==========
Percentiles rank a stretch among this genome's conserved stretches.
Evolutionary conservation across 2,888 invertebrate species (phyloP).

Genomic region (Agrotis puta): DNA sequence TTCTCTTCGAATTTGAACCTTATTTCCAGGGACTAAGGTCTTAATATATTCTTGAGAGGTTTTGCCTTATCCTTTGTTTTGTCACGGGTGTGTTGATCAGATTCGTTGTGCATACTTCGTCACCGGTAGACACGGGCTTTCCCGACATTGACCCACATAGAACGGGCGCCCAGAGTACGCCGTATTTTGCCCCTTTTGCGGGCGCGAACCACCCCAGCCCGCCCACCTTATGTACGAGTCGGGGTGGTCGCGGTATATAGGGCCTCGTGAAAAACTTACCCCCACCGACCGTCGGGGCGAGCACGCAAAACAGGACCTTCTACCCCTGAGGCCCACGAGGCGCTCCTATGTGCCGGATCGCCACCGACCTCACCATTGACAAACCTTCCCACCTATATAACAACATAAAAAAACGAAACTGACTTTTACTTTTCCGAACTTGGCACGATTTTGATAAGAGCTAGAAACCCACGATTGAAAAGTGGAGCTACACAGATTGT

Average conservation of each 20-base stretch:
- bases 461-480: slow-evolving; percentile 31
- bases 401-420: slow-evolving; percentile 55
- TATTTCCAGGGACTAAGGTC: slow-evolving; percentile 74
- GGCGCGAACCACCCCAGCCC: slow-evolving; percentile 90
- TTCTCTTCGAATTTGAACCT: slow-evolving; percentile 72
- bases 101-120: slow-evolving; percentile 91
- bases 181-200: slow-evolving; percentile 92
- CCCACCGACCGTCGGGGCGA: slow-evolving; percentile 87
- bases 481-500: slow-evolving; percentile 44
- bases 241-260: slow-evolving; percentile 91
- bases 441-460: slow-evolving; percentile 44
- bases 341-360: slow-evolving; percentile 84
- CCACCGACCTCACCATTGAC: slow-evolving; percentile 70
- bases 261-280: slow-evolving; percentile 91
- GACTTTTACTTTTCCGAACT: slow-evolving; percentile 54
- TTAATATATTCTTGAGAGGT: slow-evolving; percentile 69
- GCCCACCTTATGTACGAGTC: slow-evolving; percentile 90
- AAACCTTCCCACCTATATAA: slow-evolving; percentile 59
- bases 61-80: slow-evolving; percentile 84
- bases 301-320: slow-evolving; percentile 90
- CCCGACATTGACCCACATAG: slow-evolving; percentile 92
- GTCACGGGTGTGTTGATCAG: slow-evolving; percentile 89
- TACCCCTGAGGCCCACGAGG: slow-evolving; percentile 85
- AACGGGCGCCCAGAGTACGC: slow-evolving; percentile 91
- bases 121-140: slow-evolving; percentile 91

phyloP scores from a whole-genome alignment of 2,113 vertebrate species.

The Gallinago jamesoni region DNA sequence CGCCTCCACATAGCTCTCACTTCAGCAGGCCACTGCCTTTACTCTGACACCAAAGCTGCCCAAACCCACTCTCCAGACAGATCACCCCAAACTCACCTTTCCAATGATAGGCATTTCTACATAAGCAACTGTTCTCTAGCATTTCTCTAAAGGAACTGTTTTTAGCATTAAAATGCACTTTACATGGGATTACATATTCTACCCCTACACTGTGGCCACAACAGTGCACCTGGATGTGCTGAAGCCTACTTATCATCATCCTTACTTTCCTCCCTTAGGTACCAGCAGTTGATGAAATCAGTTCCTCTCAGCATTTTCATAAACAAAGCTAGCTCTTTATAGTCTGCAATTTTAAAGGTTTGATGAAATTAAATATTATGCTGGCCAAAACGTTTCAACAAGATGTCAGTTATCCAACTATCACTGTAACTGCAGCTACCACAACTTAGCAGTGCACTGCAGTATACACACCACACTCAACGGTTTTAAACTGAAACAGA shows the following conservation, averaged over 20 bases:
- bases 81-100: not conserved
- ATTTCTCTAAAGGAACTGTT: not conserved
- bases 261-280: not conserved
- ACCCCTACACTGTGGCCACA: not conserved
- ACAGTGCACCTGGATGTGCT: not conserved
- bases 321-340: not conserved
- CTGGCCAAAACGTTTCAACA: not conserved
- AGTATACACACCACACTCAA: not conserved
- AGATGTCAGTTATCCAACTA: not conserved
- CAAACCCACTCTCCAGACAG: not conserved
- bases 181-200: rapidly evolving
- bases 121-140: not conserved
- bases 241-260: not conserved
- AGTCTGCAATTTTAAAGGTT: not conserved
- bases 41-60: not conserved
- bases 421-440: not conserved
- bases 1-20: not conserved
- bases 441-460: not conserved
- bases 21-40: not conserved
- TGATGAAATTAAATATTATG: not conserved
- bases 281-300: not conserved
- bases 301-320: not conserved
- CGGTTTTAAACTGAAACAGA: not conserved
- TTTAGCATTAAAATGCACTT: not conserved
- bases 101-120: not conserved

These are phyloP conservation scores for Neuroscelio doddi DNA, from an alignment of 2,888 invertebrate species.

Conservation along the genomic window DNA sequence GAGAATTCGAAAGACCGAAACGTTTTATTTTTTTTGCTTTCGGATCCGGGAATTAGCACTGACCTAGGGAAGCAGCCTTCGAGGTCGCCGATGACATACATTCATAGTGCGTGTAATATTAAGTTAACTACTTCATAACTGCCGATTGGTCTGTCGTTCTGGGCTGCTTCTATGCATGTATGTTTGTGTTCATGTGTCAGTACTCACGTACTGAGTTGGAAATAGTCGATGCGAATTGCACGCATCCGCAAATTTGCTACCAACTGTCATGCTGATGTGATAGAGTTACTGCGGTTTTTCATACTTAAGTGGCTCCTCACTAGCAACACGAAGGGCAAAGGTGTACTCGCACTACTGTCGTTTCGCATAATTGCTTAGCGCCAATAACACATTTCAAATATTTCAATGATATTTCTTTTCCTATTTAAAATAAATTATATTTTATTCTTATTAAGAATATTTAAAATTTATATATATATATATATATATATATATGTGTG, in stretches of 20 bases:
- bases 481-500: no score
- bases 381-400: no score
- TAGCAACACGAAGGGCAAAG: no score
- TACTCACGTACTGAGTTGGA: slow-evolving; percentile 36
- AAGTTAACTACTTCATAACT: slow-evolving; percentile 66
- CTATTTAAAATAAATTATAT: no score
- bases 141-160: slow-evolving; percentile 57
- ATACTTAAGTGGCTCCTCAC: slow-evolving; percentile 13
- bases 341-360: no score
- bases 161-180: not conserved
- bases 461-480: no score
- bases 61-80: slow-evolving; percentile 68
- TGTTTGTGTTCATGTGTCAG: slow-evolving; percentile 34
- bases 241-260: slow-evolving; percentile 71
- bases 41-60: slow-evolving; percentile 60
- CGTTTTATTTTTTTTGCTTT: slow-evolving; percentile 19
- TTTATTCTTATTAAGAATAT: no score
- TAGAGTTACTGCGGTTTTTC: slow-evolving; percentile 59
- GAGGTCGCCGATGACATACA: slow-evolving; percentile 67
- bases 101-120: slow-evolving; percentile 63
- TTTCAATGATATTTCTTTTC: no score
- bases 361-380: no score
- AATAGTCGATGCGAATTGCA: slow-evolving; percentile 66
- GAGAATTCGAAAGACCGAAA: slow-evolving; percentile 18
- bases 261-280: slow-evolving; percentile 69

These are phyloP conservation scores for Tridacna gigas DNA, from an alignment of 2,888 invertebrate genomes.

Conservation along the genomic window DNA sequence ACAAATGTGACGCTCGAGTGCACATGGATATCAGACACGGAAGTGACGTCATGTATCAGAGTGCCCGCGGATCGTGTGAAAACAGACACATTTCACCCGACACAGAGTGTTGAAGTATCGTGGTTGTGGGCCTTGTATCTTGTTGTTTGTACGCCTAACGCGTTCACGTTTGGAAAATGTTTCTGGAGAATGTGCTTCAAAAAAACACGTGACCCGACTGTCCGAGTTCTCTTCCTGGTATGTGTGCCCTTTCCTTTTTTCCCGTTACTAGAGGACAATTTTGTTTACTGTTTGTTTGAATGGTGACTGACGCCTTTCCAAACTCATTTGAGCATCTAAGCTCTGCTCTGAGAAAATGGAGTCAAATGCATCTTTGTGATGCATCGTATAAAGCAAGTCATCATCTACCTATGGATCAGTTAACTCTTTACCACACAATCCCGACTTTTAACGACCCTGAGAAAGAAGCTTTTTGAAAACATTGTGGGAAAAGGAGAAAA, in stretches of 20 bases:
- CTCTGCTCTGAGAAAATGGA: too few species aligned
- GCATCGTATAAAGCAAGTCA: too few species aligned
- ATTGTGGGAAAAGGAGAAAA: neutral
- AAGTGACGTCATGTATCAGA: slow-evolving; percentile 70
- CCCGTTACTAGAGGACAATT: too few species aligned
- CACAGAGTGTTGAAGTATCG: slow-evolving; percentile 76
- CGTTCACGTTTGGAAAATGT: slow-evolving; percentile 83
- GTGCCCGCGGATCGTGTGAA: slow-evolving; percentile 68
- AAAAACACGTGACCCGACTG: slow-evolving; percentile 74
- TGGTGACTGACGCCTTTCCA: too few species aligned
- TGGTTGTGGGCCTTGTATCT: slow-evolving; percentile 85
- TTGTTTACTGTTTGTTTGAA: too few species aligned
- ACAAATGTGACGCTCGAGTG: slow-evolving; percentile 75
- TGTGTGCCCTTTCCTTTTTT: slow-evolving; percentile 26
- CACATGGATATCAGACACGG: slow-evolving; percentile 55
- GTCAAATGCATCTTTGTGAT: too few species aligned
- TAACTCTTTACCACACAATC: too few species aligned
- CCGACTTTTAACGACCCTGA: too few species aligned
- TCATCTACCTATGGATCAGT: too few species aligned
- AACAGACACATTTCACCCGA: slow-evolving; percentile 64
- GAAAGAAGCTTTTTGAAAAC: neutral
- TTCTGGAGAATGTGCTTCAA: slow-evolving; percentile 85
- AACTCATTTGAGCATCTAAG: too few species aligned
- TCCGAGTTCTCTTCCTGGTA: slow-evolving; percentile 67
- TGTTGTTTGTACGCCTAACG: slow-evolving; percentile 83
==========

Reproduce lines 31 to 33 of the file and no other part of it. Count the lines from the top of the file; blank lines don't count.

The Gallinago jamesoni region DNA sequence CGCCTCCACATAGCTCTCACTTCAGCAGGCCACTGCCTTTACTCTGACACCAAAGCTGCCCAAACCCACTCTCCAGACAGATCACCCCAAACTCACCTTTCCAATGATAGGCATTTCTACATAAGCAACTGTTCTCTAGCATTTCTCTAAAGGAACTGTTTTTAGCATTAAAATGCACTTTACATGGGATTACATATTCTACCCCTACACTGTGGCCACAACAGTGCACCTGGATGTGCTGAAGCCTACTTATCATCATCCTTACTTTCCTCCCTTAGGTACCAGCAGTTGATGAAATCAGTTCCTCTCAGCATTTTCATAAACAAAGCTAGCTCTTTATAGTCTGCAATTTTAAAGGTTTGATGAAATTAAATATTATGCTGGCCAAAACGTTTCAACAAGATGTCAGTTATCCAACTATCACTGTAACTGCAGCTACCACAACTTAGCAGTGCACTGCAGTATACACACCACACTCAACGGTTTTAAACTGAAACAGA shows the following conservation, averaged over 20 bases:
- bases 81-100: not conserved
- ATTTCTCTAAAGGAACTGTT: not conserved